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New Pittsburgh legislation says designated bike lanes are not potential parking spaces

Sarah Kovash
90.5 WESA

Pittsburgh has more than 60 miles of designated bike lanes, a number that officials hope to increase substantially within the next few years, as helping more people find non-car ways to get where they need to go is a long-stated goal of city officials. However, it is not uncommon to find a car or truck — or several — parked in lanes intended for people on bikes and other low-speed modes of travel like stand-on scooters.

Parked or idling vehicles in bike lanes is “a clear problem and a clear safety issue,” said Eric Boerer, advocacy director for Bike Pittsburgh.

But fixing the problem proved murkier.

“I’m thinking like, ‘OK, well, we’ll just reach out to people that do the enforcement and this will go easy, and no big deal,’” said Councilor Bobby Wilson. “Turns out it’s a bigger lift than we think.”

Pennsylvania law prohibits blocking a travel lane, which includes bike lanes, but the rule simply isn’t in Pittsburgh’s municipal code.

“Right now, if the police are going to cite [someone parked in a bike lane] they’d like to see a no-parking sign right beside the bike lane,” Wilson said.

Instead of spending taxpayer dollars to install hundreds of new no-parking signs, Wilson decided to simply add “in a bicycle lane” to the list of places drivers may not stop, stand, or park under current city regulations.

Road safety depends on predictability; bike lanes are designed so that drivers and cyclists can reliably anticipate the others’ movements, Boerer said. But when someone blocks a bike lane, “it requires people on bikes to swerve out of the bike lane into moving traffic, and people aren’t expecting that,” he said. “It kind of mucks up the whole system.”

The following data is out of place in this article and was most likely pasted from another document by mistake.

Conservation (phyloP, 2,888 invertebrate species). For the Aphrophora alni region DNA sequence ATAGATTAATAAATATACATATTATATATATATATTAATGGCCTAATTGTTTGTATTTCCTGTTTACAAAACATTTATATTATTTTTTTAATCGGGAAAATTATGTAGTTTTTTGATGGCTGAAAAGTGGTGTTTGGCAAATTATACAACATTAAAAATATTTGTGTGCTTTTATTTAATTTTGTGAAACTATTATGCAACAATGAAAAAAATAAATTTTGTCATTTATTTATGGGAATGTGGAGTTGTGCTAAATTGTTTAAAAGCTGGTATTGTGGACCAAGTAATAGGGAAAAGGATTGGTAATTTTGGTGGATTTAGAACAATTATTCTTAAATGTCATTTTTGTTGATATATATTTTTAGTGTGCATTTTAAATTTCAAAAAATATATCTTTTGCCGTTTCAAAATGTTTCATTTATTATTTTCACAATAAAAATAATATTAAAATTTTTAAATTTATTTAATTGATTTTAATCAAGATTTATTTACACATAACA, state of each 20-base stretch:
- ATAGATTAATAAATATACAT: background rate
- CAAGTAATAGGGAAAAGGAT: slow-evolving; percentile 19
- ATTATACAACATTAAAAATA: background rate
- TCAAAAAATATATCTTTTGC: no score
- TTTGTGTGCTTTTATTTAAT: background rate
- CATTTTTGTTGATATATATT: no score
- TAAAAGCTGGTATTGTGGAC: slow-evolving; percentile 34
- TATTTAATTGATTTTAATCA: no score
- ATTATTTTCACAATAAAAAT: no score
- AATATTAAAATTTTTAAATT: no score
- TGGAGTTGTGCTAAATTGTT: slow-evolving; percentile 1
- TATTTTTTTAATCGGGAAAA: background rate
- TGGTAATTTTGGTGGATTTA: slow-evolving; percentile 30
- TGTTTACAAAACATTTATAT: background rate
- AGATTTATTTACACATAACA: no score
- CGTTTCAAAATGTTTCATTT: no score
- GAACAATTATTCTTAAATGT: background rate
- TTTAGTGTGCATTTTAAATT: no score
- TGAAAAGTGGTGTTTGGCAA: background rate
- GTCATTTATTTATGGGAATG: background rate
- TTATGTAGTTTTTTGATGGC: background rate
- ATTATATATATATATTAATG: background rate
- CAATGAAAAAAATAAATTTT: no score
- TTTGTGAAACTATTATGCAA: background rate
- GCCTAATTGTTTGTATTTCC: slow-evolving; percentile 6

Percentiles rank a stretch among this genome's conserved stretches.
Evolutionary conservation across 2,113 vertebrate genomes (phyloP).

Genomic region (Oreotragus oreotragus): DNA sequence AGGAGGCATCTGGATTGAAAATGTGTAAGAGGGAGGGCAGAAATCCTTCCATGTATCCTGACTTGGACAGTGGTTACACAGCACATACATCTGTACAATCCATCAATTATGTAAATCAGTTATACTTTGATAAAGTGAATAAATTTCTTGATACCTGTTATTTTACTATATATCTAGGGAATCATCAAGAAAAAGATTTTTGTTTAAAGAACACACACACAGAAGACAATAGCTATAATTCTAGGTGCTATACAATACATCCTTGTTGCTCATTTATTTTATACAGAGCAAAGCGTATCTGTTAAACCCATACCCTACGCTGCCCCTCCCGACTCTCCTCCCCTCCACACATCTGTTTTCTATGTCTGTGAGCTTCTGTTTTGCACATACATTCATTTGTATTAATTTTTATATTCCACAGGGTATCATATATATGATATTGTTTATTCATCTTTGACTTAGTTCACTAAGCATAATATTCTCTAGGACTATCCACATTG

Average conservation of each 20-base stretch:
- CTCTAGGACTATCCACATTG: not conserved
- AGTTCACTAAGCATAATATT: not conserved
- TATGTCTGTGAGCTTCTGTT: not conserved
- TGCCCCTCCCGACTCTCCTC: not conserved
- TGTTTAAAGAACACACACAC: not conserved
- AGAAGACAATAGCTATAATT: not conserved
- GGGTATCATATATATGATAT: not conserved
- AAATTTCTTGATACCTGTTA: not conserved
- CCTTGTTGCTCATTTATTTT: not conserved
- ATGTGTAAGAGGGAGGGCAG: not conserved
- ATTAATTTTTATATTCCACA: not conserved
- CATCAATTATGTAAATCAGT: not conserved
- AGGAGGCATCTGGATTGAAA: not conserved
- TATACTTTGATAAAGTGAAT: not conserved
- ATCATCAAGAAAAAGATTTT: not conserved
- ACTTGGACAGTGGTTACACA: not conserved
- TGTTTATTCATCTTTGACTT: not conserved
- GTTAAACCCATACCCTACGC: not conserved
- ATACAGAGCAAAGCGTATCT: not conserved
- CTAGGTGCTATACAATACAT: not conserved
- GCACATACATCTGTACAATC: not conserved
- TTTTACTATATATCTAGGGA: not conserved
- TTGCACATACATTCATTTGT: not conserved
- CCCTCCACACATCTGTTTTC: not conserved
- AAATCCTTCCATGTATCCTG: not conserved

That’s especially true in recently-installed bike lanes that flow against traffic, such as on Forbes Avenue in Oakland, Boerer said. If cyclists have to move out of a bike lane there to avoid a vehicle, they face oncoming traffic.

Boerer added that when people park vehicles in bike lanes, it leads to negative feelings and confrontations, “and we just want to get away from that.” He is hopeful that, if adopted, the legislation will clear up confusion about where people may and may not park. The organization has done assessments of bike lanes and found that some lanes are blocked 25 to 50 percent of the time.

“It doesn’t make sense to go and spend taxpayer money to invest in bike lanes if we’re not going to ensure that the people who are using them have access to them,” Wilson said.

The legislation, which council unanimously passed on Tuesday, would not apply to paratransit vehicles picking up or dropping off passengers. If there is a section of the street where parking in a bike lane some of the time is critical, people can apply to the Department of Mobility and Infrastructure for an exception and signage.

Wilson said typically the city relies heavily on police to enforce traffic regulations, but parking violations should really be the responsibility of the Pittsburgh Parking Authority. Wilson said he’s had conversations with the agency’s leadership who agree that if agents are out ticketing for expired meters, then “we want you to follow through and do it all,” and cite for other violations, such as parking in crosswalks or in bike lanes.

“It’s dangerous to park in a bike lane, don’t do it, cut it out,” Wilson said. “Do better. And everything will be fine.”

Updated: December 7, 2021 at 3:05 PM EST
This story was updated to reflect the proposal's passage in city council on Tuesday, Dec. 7, 2021.
Margaret J. Krauss is WESA’s senior reporter. She covers development and transportation, and has produced award-winning podcasts on housing, work, and Pittsburgh’s lesser-known history. Before joining the newsroom full time, she covered the challenges facing Pennsylvania cities as a statewide reporter, and spent another life as an assistant editor for National Geographic Kids Magazine in Washington, D.C. She can be reached at
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